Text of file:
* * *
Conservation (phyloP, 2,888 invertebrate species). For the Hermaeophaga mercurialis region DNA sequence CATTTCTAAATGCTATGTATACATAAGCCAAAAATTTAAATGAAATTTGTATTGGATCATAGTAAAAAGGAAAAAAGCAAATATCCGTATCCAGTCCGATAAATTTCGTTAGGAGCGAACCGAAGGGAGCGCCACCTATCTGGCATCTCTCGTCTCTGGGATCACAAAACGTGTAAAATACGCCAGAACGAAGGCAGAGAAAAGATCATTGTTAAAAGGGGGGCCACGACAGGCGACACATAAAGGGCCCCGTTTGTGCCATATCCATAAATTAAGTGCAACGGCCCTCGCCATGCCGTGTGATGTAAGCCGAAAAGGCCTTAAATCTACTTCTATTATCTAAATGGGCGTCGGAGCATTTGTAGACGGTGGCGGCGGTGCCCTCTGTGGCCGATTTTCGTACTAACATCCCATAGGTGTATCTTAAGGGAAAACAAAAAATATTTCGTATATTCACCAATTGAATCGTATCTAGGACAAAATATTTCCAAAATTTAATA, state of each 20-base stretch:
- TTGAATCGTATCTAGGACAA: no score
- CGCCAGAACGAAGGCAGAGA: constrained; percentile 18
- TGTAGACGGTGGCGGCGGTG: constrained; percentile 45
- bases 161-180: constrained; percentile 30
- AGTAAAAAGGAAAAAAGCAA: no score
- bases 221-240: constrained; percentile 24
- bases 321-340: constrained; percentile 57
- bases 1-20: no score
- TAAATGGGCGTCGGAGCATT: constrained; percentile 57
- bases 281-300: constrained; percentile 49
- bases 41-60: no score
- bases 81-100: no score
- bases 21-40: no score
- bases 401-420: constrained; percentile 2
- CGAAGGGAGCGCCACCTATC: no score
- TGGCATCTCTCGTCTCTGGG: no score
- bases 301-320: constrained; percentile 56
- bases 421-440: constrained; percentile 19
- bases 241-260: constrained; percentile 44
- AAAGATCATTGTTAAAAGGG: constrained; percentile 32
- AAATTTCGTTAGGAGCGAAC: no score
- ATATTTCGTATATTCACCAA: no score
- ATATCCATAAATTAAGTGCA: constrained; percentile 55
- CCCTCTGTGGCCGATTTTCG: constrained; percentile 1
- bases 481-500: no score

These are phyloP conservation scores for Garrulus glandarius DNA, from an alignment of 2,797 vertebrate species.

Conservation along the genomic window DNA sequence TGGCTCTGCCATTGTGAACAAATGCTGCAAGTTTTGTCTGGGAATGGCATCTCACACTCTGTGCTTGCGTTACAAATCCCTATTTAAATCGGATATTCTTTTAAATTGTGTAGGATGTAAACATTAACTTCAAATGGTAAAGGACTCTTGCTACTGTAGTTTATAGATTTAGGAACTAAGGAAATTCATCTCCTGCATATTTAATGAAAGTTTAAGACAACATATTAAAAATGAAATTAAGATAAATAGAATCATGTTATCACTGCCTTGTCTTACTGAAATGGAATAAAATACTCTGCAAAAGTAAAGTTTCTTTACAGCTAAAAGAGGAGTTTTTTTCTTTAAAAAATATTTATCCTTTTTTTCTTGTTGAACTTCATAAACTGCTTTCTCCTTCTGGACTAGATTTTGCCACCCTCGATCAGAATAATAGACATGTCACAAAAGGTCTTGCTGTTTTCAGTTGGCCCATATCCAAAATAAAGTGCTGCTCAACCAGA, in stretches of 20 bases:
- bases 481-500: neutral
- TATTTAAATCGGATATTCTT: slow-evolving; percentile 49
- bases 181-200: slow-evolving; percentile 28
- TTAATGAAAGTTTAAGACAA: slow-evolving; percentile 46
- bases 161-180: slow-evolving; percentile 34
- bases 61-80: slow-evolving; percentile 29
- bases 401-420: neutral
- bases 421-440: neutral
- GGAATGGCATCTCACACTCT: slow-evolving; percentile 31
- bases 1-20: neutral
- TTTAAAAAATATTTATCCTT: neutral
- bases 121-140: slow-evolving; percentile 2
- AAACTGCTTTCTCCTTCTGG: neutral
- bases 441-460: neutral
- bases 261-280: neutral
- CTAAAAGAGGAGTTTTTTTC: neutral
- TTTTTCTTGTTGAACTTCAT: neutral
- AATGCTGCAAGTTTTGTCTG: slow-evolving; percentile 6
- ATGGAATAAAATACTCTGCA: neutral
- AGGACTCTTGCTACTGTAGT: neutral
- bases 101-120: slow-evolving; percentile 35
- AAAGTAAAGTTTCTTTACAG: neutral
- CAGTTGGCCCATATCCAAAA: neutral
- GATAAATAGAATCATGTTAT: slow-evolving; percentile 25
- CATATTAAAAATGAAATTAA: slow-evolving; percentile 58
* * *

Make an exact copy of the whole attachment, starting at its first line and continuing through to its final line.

Conservation (phyloP, 2,888 invertebrate species). For the Hermaeophaga mercurialis region DNA sequence CATTTCTAAATGCTATGTATACATAAGCCAAAAATTTAAATGAAATTTGTATTGGATCATAGTAAAAAGGAAAAAAGCAAATATCCGTATCCAGTCCGATAAATTTCGTTAGGAGCGAACCGAAGGGAGCGCCACCTATCTGGCATCTCTCGTCTCTGGGATCACAAAACGTGTAAAATACGCCAGAACGAAGGCAGAGAAAAGATCATTGTTAAAAGGGGGGCCACGACAGGCGACACATAAAGGGCCCCGTTTGTGCCATATCCATAAATTAAGTGCAACGGCCCTCGCCATGCCGTGTGATGTAAGCCGAAAAGGCCTTAAATCTACTTCTATTATCTAAATGGGCGTCGGAGCATTTGTAGACGGTGGCGGCGGTGCCCTCTGTGGCCGATTTTCGTACTAACATCCCATAGGTGTATCTTAAGGGAAAACAAAAAATATTTCGTATATTCACCAATTGAATCGTATCTAGGACAAAATATTTCCAAAATTTAATA, state of each 20-base stretch:
- TTGAATCGTATCTAGGACAA: no score
- CGCCAGAACGAAGGCAGAGA: constrained; percentile 18
- TGTAGACGGTGGCGGCGGTG: constrained; percentile 45
- bases 161-180: constrained; percentile 30
- AGTAAAAAGGAAAAAAGCAA: no score
- bases 221-240: constrained; percentile 24
- bases 321-340: constrained; percentile 57
- bases 1-20: no score
- TAAATGGGCGTCGGAGCATT: constrained; percentile 57
- bases 281-300: constrained; percentile 49
- bases 41-60: no score
- bases 81-100: no score
- bases 21-40: no score
- bases 401-420: constrained; percentile 2
- CGAAGGGAGCGCCACCTATC: no score
- TGGCATCTCTCGTCTCTGGG: no score
- bases 301-320: constrained; percentile 56
- bases 421-440: constrained; percentile 19
- bases 241-260: constrained; percentile 44
- AAAGATCATTGTTAAAAGGG: constrained; percentile 32
- AAATTTCGTTAGGAGCGAAC: no score
- ATATTTCGTATATTCACCAA: no score
- ATATCCATAAATTAAGTGCA: constrained; percentile 55
- CCCTCTGTGGCCGATTTTCG: constrained; percentile 1
- bases 481-500: no score

These are phyloP conservation scores for Garrulus glandarius DNA, from an alignment of 2,797 vertebrate species.

Conservation along the genomic window DNA sequence TGGCTCTGCCATTGTGAACAAATGCTGCAAGTTTTGTCTGGGAATGGCATCTCACACTCTGTGCTTGCGTTACAAATCCCTATTTAAATCGGATATTCTTTTAAATTGTGTAGGATGTAAACATTAACTTCAAATGGTAAAGGACTCTTGCTACTGTAGTTTATAGATTTAGGAACTAAGGAAATTCATCTCCTGCATATTTAATGAAAGTTTAAGACAACATATTAAAAATGAAATTAAGATAAATAGAATCATGTTATCACTGCCTTGTCTTACTGAAATGGAATAAAATACTCTGCAAAAGTAAAGTTTCTTTACAGCTAAAAGAGGAGTTTTTTTCTTTAAAAAATATTTATCCTTTTTTTCTTGTTGAACTTCATAAACTGCTTTCTCCTTCTGGACTAGATTTTGCCACCCTCGATCAGAATAATAGACATGTCACAAAAGGTCTTGCTGTTTTCAGTTGGCCCATATCCAAAATAAAGTGCTGCTCAACCAGA, in stretches of 20 bases:
- bases 481-500: neutral
- TATTTAAATCGGATATTCTT: slow-evolving; percentile 49
- bases 181-200: slow-evolving; percentile 28
- TTAATGAAAGTTTAAGACAA: slow-evolving; percentile 46
- bases 161-180: slow-evolving; percentile 34
- bases 61-80: slow-evolving; percentile 29
- bases 401-420: neutral
- bases 421-440: neutral
- GGAATGGCATCTCACACTCT: slow-evolving; percentile 31
- bases 1-20: neutral
- TTTAAAAAATATTTATCCTT: neutral
- bases 121-140: slow-evolving; percentile 2
- AAACTGCTTTCTCCTTCTGG: neutral
- bases 441-460: neutral
- bases 261-280: neutral
- CTAAAAGAGGAGTTTTTTTC: neutral
- TTTTTCTTGTTGAACTTCAT: neutral
- AATGCTGCAAGTTTTGTCTG: slow-evolving; percentile 6
- ATGGAATAAAATACTCTGCA: neutral
- AGGACTCTTGCTACTGTAGT: neutral
- bases 101-120: slow-evolving; percentile 35
- AAAGTAAAGTTTCTTTACAG: neutral
- CAGTTGGCCCATATCCAAAA: neutral
- GATAAATAGAATCATGTTAT: slow-evolving; percentile 25
- CATATTAAAAATGAAATTAA: slow-evolving; percentile 58